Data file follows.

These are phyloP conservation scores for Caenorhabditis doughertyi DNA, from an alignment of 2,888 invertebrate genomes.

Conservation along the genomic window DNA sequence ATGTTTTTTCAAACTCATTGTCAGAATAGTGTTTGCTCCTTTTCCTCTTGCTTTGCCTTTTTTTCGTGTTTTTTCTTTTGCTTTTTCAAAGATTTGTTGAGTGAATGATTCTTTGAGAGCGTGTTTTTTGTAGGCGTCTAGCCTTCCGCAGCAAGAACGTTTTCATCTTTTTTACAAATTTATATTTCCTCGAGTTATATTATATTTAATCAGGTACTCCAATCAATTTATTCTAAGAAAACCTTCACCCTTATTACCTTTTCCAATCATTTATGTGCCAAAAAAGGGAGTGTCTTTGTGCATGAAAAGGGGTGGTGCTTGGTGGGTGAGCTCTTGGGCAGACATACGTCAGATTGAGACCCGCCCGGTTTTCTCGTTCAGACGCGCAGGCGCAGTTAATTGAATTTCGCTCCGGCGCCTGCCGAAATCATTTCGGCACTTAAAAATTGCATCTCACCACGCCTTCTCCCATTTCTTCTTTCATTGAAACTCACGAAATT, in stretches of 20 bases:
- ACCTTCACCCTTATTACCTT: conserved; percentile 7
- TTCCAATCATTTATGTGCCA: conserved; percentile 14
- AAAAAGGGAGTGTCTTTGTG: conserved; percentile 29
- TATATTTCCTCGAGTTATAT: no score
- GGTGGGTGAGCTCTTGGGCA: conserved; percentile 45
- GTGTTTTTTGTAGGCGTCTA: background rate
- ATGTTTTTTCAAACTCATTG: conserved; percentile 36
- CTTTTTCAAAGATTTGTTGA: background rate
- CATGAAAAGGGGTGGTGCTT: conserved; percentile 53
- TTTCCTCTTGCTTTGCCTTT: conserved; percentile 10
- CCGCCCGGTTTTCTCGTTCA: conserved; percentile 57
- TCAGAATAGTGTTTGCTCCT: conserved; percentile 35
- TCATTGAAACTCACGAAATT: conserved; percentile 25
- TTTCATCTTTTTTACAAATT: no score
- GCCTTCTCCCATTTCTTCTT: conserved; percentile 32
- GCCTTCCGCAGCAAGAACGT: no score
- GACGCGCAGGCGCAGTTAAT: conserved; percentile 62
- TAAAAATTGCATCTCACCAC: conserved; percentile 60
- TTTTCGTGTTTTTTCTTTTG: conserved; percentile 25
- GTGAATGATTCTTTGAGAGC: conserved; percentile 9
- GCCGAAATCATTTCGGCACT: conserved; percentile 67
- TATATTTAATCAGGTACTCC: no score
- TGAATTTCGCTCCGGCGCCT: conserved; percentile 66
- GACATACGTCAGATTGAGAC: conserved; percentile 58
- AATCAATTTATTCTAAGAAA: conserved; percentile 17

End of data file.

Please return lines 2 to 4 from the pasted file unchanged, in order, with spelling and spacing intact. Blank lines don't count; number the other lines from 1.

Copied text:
Conservation along the genomic window DNA sequence ATGTTTTTTCAAACTCATTGTCAGAATAGTGTTTGCTCCTTTTCCTCTTGCTTTGCCTTTTTTTCGTGTTTTTTCTTTTGCTTTTTCAAAGATTTGTTGAGTGAATGATTCTTTGAGAGCGTGTTTTTTGTAGGCGTCTAGCCTTCCGCAGCAAGAACGTTTTCATCTTTTTTACAAATTTATATTTCCTCGAGTTATATTATATTTAATCAGGTACTCCAATCAATTTATTCTAAGAAAACCTTCACCCTTATTACCTTTTCCAATCATTTATGTGCCAAAAAAGGGAGTGTCTTTGTGCATGAAAAGGGGTGGTGCTTGGTGGGTGAGCTCTTGGGCAGACATACGTCAGATTGAGACCCGCCCGGTTTTCTCGTTCAGACGCGCAGGCGCAGTTAATTGAATTTCGCTCCGGCGCCTGCCGAAATCATTTCGGCACTTAAAAATTGCATCTCACCACGCCTTCTCCCATTTCTTCTTTCATTGAAACTCACGAAATT, in stretches of 20 bases:
- ACCTTCACCCTTATTACCTT: conserved; percentile 7
- TTCCAATCATTTATGTGCCA: conserved; percentile 14